I’m looking at how talent is found and brought into organizations. The chart shows that #gigmindsetter skills are not yet at the top of the list, especially the ability to challenge status quo. (more…)
This is an extract from an article I wrote in 2017 about the Marshall Space Flight Center, (part of NASA): Working out loud from the top – half a century ago.
I’m working on a chapter in my book about the gig mindset inside organizations, and it led me to reflect on working out loud. (more…)
People Movements Bring Change. The Gig Mindset Is No Exception.
First, people brought social to the workplace
This happened with social networks, which entered organizations timidly over a decade ago, were upsetting to many senior managers, but have now become widespread: approximately 60% of organizations have a single network worldwide, and another 25% have multiple networks.
Then people led and won the BYOD debate.
BYOD is another example. Bring Your Own Device was frowned on, even forbidden, in most companies. People did it anyway. Why? Because they had no choice. They needed mobile to do their jobs. Today well over half of organizations officially allow it for work purposes. And most of the others accept it. Companies with the most successful customer-facing workforce also have the highest rate of BYOD.
I wrote about this in 2016: Tracking the Trends in Bringing Our Own Devices to Work in the Harvard Business Review. Exceptions occur of course in highly regulated industries or on sites with highly classified data.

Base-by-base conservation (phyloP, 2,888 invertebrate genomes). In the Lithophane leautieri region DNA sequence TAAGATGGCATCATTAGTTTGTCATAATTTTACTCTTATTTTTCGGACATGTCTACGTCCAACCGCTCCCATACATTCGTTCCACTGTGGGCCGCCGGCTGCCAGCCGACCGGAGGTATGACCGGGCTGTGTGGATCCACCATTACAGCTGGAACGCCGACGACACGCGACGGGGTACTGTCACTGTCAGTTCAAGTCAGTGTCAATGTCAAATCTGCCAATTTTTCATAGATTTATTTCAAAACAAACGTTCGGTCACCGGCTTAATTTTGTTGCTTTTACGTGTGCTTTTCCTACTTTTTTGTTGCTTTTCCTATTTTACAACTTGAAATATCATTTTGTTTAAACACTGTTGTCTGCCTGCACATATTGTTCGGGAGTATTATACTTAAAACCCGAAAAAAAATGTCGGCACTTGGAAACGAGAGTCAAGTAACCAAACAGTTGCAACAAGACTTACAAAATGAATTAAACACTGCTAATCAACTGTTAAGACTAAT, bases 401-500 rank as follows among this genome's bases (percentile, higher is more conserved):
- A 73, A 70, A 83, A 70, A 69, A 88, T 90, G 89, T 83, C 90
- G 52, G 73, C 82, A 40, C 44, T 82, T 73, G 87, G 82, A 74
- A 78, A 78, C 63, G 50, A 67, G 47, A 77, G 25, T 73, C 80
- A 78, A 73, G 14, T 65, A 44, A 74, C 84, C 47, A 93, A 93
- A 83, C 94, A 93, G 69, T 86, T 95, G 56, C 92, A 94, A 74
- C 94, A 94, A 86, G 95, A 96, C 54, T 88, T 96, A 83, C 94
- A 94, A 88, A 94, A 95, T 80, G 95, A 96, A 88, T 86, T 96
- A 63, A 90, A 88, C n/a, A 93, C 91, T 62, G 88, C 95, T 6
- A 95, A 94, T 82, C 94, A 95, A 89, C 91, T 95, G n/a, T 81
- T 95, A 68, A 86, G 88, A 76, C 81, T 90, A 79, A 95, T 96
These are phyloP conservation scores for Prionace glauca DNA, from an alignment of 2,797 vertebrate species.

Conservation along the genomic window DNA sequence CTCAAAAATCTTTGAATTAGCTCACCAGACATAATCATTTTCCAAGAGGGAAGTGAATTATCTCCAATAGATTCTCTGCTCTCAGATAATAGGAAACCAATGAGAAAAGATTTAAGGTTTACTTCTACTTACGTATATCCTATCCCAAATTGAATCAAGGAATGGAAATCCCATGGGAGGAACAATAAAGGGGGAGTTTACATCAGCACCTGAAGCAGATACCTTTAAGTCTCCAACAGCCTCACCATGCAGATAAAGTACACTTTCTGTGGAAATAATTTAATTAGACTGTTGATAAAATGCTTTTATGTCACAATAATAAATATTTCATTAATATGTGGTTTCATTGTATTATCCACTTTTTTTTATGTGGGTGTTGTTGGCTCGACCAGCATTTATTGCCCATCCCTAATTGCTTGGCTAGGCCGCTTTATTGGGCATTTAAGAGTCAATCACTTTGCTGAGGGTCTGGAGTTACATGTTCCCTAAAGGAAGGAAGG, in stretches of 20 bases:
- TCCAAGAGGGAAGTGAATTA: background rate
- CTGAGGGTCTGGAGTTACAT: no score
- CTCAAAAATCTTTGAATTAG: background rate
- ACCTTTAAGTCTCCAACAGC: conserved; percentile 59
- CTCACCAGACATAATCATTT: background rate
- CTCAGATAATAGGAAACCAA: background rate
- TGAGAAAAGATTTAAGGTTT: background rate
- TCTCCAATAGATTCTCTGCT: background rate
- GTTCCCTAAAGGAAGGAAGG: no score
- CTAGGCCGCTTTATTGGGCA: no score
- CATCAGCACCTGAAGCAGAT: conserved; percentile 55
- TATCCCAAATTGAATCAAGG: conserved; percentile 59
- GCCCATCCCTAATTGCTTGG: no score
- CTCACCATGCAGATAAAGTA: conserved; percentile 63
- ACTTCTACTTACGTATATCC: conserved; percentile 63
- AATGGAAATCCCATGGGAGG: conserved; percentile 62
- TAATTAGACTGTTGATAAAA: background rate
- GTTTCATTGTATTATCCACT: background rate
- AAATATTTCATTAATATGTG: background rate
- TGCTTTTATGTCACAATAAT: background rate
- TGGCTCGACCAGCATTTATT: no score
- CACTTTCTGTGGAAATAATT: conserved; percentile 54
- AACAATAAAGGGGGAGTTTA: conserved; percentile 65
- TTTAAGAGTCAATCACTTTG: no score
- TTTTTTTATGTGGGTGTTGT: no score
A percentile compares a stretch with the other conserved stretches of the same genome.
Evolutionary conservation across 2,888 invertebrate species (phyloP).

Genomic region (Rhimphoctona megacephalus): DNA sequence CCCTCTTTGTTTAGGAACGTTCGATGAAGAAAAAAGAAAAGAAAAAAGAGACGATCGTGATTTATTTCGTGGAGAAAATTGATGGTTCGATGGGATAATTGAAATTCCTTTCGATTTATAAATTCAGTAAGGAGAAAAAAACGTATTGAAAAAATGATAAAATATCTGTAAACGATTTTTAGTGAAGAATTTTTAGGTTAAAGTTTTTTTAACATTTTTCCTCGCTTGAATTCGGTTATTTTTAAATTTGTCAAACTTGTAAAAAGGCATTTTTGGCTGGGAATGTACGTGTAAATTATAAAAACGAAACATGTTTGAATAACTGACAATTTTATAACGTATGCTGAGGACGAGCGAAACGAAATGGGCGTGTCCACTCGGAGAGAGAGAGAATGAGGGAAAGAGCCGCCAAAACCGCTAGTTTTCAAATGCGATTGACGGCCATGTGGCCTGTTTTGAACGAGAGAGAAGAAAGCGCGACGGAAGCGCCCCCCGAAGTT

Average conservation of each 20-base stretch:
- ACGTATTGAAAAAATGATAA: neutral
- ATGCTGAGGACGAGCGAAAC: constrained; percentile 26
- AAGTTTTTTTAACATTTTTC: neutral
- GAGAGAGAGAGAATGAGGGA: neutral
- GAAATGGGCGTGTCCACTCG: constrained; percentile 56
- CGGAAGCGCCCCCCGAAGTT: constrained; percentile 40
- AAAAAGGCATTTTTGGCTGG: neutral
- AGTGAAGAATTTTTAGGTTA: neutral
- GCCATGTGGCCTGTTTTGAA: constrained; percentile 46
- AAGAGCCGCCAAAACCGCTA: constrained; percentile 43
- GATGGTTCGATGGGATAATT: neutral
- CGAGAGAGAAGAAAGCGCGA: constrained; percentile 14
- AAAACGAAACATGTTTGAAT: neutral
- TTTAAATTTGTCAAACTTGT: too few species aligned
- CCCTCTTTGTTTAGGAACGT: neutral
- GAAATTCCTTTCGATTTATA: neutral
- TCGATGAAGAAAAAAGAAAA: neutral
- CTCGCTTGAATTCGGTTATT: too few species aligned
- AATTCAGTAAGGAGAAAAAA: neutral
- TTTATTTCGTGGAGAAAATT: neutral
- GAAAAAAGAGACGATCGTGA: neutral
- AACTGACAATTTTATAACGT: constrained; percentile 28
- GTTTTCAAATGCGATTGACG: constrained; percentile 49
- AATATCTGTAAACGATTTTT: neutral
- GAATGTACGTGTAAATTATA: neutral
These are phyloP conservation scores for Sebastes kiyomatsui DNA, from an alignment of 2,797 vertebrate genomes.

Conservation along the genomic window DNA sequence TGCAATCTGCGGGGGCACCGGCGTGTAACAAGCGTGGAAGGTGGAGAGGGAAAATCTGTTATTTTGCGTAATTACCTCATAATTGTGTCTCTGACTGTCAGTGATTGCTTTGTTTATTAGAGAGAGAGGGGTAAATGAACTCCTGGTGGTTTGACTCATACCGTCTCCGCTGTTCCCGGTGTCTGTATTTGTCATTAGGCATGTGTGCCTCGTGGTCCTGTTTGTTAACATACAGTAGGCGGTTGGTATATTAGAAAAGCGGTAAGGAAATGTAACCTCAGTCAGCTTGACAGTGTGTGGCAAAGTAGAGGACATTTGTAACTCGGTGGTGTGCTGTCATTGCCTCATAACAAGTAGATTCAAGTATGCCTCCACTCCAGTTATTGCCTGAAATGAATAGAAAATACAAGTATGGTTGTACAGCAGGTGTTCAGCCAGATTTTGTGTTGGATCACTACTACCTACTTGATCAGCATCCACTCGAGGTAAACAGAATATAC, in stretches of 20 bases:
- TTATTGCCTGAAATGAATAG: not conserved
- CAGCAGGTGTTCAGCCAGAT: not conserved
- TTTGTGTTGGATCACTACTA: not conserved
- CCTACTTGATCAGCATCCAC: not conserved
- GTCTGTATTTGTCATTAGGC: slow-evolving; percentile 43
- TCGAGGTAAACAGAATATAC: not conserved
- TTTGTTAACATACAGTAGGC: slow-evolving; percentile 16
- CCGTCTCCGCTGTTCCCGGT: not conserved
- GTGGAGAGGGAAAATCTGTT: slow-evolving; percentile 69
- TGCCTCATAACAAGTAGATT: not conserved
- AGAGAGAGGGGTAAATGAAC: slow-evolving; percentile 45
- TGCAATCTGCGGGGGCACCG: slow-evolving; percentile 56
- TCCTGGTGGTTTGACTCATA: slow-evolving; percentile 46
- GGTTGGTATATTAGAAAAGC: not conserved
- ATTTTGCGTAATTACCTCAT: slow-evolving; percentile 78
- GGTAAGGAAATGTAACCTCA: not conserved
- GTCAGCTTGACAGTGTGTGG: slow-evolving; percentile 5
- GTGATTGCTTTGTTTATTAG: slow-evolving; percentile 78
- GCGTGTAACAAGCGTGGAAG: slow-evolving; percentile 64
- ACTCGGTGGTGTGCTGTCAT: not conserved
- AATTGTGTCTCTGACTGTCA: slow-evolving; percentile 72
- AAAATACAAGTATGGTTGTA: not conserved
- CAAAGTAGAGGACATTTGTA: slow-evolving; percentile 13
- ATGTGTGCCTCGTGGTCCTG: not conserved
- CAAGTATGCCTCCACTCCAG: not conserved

Now the gig mindset is the new battle ground.
The point of this short article is to show data over past years that provide a context for understanding the emergence of the gig mindset: High people capabilities in stifling work cultures with rigid management practices have led to new behaviors for people who are self-motivated to make a difference in their organization. (more…)
My research has identified 8 behaviors that characterize traditional and gig mindsets. If you scan the list of traditional behaviors, the left column on the chart, you’ll see that most organizations strongly enforce this way of doing things. Processes, roles and management practices are aligned to the traditional way of working. Gig mindset behaviors, the right column, are rarely encouraged, and sometimes even sanctioned. The paradox we are facing is that organizations need both mindsets. (more…)
Figure 4 for “How a Gig Mindset Inside Organizations Will Shape Our Future”, published on LinkedIn and as part of a series of posts for the 10th Global Peter Drucker Forum blog.
The survey data show that older workers are more likely to have a gig mindset approach to work whereas the younger age groups self-assessed at the lowest level in the survey population. Unsurprisingly, the younger workers rate themselves significantly lower on behavior 4: assuming responsibility outside of hierarchical systems.
Figure 3 for “How a Gig Mindset Inside Organizations Will Shape Our Future”, published on LinkedIn and as part of a series of posts for the 10th Global Peter Drucker Forum blog.
The first phase of the research was a short online survey involving 297 people around the world who feel an affinity to the gig mindset as we defined it.
The Advisory Board brought extensive experience from different industries and countries on the gig mindset inside organizations.
Here’s a link to the pdf file where you can see the members LinkedIn profiles.
These are the slides I used for my keynote at the Enterprise Digital Summit in London in June of this year. I have updated the behaviors table to correspond with the final version developed with the help of my Gig Mindset Advisory Board just before we launched the survey. (more…)
Preliminary observations that will be developed in more detail in the final consolidated data report from the on-going Gig Mindset survey: (more…)